Seoraksan is considered Korea’s greatest mountain range- both north and south of the border- and it certainly didn’t dissapoint. This peak lacked the vastness of the Hwang Shan mountains of eastern China, but retained all of their stark geological presence, with sheer bluffs falling off into the forests below, treacherously steep hiking trails and sets of worn, rusting staircases hammered into the mountain rocks. One false move and you could plummet to your death below, while at the top a short metal barrier was all that separated you from the open air and sky.

Climbing up this mountain was particularly treacherous considering we didn’t have any shoe spikes, but fortunately we were able to buy some off a lady at the top (otherwise I really don’t know if we’d have made it down in one piece). The views from the top were truly amazing- the sky was crystal clear and the snow-capped peaks stretched off into the distance, while on the other side we could see the deep blue waters of the Sea of Japan/East Sea.


After climbing in Seoraksan, the next day we caught a bus up the east cost from Sokcho to the border with North Korea. Having already seen the border once (north of Seoul), I was interested to see how this side would compare. There were a few differences- far less tourists, an absence of flags and buildings, and a seamless transitional of landscape marked only with numerous barbed wire fences (and unseen land mines I presume).  In fact seeing the coastal shot above (North Korea begins just before the green rocky outcrop into the sea about half way back in the picture) its hard to believe that there are such monumental differences either side of those few kilometres.The coast was lined for several miles south of the border with barbed wire, to prevent North Koreans sneaking in. As if they could- a few years ago, when a North Korean submarine was captured, the crew killed themselves, or were killed by their commanding officer before he turned the gun on himself. There were also a number of “road blocks”, boulders that could easily be toppled to slow the advance of a North Korean invading force.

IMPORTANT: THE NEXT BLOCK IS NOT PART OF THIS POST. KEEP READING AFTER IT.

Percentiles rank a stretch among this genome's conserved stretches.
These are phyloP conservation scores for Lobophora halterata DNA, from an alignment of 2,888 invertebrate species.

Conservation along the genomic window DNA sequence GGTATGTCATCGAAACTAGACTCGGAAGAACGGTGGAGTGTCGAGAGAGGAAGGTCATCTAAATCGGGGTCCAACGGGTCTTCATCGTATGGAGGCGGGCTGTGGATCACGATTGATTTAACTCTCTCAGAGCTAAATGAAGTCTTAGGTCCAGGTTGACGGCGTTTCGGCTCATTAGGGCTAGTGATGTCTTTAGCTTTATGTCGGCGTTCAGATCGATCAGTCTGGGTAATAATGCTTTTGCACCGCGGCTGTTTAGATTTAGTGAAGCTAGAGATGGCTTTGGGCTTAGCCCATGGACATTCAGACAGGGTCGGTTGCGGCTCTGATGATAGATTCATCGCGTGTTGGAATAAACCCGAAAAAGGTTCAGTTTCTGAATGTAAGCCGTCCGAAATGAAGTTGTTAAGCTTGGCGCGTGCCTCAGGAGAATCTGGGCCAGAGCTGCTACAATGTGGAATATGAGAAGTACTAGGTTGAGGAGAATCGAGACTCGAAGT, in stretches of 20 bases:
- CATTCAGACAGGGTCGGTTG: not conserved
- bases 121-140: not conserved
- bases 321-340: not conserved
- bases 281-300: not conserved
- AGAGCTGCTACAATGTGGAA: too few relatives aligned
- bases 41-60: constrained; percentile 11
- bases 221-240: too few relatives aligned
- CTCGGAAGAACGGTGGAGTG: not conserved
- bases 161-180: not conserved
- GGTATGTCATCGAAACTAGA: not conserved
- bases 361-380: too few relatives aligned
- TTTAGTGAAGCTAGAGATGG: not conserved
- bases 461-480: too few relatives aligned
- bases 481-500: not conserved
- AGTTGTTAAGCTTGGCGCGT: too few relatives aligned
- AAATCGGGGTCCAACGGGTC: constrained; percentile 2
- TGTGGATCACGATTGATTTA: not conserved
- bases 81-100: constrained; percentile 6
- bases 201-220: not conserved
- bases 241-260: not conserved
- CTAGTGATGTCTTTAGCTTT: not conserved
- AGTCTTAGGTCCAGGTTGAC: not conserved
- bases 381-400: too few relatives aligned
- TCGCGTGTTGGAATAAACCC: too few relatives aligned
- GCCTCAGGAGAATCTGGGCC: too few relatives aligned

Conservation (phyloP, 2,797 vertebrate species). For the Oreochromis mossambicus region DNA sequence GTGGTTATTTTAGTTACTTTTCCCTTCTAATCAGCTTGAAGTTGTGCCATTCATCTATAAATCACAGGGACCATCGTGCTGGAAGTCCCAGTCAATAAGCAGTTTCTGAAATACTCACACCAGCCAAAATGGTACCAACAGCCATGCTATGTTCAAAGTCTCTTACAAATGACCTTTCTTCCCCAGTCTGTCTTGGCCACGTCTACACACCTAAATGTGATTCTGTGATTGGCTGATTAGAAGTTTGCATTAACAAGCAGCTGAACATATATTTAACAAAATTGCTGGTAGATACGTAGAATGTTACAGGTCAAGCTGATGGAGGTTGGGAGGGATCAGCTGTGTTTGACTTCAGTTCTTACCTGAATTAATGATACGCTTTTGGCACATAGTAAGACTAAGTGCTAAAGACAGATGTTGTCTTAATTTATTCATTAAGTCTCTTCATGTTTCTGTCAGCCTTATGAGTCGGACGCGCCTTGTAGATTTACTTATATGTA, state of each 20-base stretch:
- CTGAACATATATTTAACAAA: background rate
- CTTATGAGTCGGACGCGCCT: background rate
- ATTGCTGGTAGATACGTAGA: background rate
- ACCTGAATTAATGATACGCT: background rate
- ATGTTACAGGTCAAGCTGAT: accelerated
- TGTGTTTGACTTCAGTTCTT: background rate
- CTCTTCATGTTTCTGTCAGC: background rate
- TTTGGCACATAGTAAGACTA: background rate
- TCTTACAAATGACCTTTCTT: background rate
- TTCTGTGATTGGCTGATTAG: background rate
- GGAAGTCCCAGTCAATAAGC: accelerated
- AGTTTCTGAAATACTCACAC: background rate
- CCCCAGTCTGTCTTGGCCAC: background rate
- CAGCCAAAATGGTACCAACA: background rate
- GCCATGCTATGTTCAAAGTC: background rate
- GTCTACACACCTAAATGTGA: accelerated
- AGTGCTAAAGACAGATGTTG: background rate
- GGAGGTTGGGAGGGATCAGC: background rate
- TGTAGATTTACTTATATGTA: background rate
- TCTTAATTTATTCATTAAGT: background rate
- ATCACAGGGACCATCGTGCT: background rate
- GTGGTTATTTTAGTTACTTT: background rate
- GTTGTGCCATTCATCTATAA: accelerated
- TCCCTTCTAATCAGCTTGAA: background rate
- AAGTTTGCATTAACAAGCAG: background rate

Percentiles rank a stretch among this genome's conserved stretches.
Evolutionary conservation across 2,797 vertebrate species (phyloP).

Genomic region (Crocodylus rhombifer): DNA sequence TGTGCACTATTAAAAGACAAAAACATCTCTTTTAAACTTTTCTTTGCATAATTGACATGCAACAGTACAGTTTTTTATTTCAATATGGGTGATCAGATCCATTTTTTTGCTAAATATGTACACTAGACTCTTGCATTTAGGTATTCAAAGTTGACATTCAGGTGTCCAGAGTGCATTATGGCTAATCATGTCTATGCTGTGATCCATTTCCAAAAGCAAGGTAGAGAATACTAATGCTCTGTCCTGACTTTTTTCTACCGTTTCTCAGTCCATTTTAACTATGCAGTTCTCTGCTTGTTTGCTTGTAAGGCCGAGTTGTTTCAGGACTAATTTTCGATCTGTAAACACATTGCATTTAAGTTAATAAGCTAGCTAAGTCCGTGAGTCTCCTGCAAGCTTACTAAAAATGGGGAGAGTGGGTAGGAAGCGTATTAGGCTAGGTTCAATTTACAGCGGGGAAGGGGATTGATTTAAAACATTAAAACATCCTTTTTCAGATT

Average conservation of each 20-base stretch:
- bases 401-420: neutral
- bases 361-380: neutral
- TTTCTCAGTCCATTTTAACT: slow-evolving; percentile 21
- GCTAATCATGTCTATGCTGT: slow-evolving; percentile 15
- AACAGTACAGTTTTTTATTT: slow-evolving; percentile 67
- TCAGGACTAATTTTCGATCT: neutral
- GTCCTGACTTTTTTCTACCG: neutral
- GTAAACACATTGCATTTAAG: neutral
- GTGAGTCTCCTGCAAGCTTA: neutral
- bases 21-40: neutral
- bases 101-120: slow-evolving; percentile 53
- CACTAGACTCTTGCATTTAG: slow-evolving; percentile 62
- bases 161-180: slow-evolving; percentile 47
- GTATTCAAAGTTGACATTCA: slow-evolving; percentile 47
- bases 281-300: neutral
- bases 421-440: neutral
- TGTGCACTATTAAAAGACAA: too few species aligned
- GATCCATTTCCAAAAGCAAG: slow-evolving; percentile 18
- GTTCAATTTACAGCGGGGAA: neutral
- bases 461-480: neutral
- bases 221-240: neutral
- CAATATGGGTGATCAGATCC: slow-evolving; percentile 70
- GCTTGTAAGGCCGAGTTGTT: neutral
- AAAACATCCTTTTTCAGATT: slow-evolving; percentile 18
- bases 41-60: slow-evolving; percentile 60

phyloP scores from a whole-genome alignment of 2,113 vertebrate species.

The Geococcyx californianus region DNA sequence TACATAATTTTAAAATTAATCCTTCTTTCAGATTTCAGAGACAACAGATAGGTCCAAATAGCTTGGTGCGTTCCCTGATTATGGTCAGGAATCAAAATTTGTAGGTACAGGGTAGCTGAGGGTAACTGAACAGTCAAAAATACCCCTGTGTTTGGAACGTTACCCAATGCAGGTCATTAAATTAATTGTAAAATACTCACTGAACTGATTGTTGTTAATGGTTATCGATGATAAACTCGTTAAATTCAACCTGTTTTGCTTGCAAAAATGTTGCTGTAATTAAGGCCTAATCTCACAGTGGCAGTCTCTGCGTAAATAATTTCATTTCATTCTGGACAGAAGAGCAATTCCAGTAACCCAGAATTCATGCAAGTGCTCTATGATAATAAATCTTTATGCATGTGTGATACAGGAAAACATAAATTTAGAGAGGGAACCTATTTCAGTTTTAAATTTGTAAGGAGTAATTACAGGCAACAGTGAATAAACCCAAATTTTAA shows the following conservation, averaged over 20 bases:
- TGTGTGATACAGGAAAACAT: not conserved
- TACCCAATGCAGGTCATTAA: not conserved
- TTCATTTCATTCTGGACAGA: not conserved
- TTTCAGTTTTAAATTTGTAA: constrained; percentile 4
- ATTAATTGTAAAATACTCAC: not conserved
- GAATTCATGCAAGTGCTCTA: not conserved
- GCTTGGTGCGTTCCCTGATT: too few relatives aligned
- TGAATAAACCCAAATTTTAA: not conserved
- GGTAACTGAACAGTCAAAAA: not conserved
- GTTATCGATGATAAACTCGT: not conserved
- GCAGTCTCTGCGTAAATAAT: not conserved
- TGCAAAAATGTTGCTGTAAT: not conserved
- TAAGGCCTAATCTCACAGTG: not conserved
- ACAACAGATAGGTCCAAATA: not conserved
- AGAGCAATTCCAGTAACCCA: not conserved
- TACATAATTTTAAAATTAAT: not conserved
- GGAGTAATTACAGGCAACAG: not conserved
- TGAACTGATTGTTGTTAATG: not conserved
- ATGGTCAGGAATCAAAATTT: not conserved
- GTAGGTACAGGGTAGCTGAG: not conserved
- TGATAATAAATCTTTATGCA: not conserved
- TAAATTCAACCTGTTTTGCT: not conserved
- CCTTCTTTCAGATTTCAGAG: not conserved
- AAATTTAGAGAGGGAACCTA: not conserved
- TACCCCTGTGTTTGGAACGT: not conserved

It was an interesting trip up the coast yet also quite strange- a border representing such unnecessary separation turned into a tourist outing, people rushing to buy bottles of North Korean soju from the “souvenir” section and posing in front of the border for a family snap. It’s said that there is a growing indifference toward the issue of reunification in Korea’s younger generations, while mention of Japan stirs up more hostility than the mention of the North’s “Great Leader” Kim Jung-Il.